Fans of baseball or beefcake -- or fans of baseball <I>and</I> beefcake -- will find plenty to savor at "Take Me Out," Richard Greenberg's new play about a cocky Major League star who causes a major ruckus by announcing his homosexuality. Admirers of Greenberg, too, will find the playwright's sharp-witted eloquence in top form here.
Fans of baseball or beefcake — or fans of baseball and beefcake — will find plenty to savor at “Take Me Out,” Richard Greenberg’s new play about a cocky Major League star who causes a major ruckus by announcing his homosexuality. Admirers of Greenberg, too, will find the playwright’s sharp-witted eloquence in top form here. But the play, which was generally cheered at its Donmar Warehouse premiere by the London critics — not always a charitable bunch when it comes to American plays — may ultimately find a less enthusiastic reception on its home field. To his credit, Greenberg has not written a generic coming-out comedy transplanted to the locker room, but the admirably unsentimental “Take Me Out” is painfully talky and discursive, even in Joe Mantello’s lively staging (which includes, as reported, generous doses of full frontal nudity). And yet the play is at its best when it’s at its talkiest: Greenberg’s intelligent, intriguing riffs on the beauties of baseball are more beguiling than his disappointingly hollow central character, not to mention his unconvincing and labored plot.
The center fielder at the center of controversy is Darren Lemming (Daniel Sunjata), the telegenic, highly paid marquee star of the Empires, a team not so loosely based on the Yankees. (A few clues: The trimming of Scott Pask’s set matches the architecture of Yankee Stadium; the mixed-race Lemming is clearly a Derek Jeter type; and if you squint, Joe Lisi, who plays the team manager “famed for his personal skills — toughness tempered by generosity,” could be Joe Torre.) In the play’s opening moments we witness the press confab at which Darren goes public with his sexuality, in decidedly blithe style: “I hope this sends a message that it’s OK. … Any young man, creed, whatever, can go out there and become a ball player. Or an interior decorator.”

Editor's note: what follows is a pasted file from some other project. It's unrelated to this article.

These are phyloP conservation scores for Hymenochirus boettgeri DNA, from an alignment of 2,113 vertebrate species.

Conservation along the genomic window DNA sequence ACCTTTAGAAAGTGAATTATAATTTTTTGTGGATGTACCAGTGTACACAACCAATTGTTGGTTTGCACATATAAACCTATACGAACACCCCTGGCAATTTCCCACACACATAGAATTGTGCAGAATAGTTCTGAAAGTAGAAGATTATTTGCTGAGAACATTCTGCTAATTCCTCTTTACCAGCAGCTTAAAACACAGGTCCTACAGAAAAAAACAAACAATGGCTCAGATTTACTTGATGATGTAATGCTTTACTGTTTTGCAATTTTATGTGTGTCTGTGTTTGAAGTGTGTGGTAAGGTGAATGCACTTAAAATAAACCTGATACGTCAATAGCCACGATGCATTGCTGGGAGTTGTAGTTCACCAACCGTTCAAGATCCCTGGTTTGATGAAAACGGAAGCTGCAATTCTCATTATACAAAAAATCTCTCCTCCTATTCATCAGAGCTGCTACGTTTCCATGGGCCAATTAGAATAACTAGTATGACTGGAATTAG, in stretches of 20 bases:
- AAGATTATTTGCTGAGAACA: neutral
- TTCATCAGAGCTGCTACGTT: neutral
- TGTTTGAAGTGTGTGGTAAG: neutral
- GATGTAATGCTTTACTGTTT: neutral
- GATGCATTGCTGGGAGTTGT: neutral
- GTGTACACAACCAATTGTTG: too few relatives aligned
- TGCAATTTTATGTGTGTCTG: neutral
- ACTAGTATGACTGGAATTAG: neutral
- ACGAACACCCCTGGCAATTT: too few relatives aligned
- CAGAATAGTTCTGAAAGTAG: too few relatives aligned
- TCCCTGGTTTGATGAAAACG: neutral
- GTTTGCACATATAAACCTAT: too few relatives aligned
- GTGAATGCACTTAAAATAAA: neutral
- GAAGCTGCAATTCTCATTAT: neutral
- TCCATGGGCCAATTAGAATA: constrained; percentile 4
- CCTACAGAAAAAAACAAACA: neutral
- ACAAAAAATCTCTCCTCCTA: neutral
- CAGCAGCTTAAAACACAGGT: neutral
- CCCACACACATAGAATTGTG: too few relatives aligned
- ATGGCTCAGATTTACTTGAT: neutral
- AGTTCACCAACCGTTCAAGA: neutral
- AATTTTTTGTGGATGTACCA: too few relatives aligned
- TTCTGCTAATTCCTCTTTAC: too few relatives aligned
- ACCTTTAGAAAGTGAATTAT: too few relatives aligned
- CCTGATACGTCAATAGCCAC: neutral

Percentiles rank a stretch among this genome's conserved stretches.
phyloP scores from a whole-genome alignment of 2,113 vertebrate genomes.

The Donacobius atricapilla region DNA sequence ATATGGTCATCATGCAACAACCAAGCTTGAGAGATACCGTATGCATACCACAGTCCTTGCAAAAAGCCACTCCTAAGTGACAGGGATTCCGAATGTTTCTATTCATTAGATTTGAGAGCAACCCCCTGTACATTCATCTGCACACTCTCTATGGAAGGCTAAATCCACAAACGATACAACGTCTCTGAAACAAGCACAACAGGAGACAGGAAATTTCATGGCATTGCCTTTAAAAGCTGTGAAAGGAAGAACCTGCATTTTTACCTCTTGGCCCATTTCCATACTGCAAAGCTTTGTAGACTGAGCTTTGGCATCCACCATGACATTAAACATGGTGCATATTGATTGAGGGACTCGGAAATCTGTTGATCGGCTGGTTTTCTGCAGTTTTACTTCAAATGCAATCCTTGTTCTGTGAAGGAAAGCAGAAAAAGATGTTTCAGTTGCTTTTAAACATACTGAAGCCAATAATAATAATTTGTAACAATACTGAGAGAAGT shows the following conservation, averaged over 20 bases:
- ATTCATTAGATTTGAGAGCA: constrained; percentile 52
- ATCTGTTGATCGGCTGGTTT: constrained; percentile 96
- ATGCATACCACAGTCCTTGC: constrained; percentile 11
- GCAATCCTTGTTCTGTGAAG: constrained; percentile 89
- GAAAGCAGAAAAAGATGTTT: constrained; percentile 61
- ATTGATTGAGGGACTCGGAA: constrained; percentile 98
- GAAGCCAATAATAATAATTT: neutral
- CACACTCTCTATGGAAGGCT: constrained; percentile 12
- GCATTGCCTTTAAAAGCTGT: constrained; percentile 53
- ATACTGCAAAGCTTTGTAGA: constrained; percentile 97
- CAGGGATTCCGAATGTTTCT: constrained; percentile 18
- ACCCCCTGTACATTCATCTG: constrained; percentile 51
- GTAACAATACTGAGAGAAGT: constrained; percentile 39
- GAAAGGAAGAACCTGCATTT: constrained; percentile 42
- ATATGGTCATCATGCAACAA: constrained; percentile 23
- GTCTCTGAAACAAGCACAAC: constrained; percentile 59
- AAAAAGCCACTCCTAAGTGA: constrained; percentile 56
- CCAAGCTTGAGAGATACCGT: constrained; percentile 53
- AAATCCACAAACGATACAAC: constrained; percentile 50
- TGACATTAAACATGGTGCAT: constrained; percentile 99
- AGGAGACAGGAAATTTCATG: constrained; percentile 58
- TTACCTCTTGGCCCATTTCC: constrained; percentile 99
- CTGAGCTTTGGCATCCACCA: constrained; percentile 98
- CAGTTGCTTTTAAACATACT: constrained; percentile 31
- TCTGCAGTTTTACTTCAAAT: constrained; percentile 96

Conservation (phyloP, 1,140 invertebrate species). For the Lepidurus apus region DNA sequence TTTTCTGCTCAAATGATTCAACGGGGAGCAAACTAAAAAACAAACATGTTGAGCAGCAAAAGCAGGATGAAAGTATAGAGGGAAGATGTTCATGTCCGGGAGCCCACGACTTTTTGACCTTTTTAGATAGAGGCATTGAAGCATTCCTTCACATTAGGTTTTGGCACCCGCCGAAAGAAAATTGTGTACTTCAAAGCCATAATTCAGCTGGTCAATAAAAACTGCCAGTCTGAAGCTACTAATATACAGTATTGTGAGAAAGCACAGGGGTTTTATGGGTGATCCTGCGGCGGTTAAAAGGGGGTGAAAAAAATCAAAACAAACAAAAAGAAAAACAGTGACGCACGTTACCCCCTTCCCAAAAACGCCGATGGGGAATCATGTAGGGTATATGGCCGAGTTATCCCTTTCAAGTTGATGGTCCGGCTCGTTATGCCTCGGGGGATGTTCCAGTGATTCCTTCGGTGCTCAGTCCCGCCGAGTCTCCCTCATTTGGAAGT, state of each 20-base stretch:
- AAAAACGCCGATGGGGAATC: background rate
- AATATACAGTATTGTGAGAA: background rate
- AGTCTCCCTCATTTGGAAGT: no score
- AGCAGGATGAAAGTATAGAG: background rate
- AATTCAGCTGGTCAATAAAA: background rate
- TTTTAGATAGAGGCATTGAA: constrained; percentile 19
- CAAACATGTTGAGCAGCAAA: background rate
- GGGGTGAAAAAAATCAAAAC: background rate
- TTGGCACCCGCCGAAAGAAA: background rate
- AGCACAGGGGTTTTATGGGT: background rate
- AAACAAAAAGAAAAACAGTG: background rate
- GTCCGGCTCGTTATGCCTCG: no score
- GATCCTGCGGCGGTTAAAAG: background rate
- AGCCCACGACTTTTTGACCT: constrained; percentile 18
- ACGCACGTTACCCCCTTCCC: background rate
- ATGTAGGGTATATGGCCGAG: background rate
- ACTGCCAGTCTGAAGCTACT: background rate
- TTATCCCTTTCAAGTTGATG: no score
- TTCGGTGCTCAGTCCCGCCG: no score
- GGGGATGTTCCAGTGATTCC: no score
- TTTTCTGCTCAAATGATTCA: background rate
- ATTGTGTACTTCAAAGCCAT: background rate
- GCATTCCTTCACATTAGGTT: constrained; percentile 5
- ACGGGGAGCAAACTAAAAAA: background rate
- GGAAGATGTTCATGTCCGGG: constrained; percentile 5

A funny line, to be sure, but indicative of Greenberg’s tendency throughout the play to sacrifice authenticity when either a laugh or an interesting observation is at stake. Indeed, the playwright’s voice often can be heard talking through his characters, which isn’t so disconcerting in the case of Denis O’Hare’s thoroughly wonderful performance as Mason Marzac, Darren’s self-deprecating, sad-sack gay business manager, who is ultimately the most engaging and convincingly drawn character in the play. But when ball players begin making observations about a “no longer submerged erotic presence in a male sodality,” we may no longer be in the ballpark, as it were, of reality. Theatergoers expecting an earnest exploration of the ramifications of a story yanked from tomorrow’s headlines will be disappointed to find that Greenberg has written instead a highly literate fable that goes its own chatty way with some of the same insular self-regard that marks the play’s hero.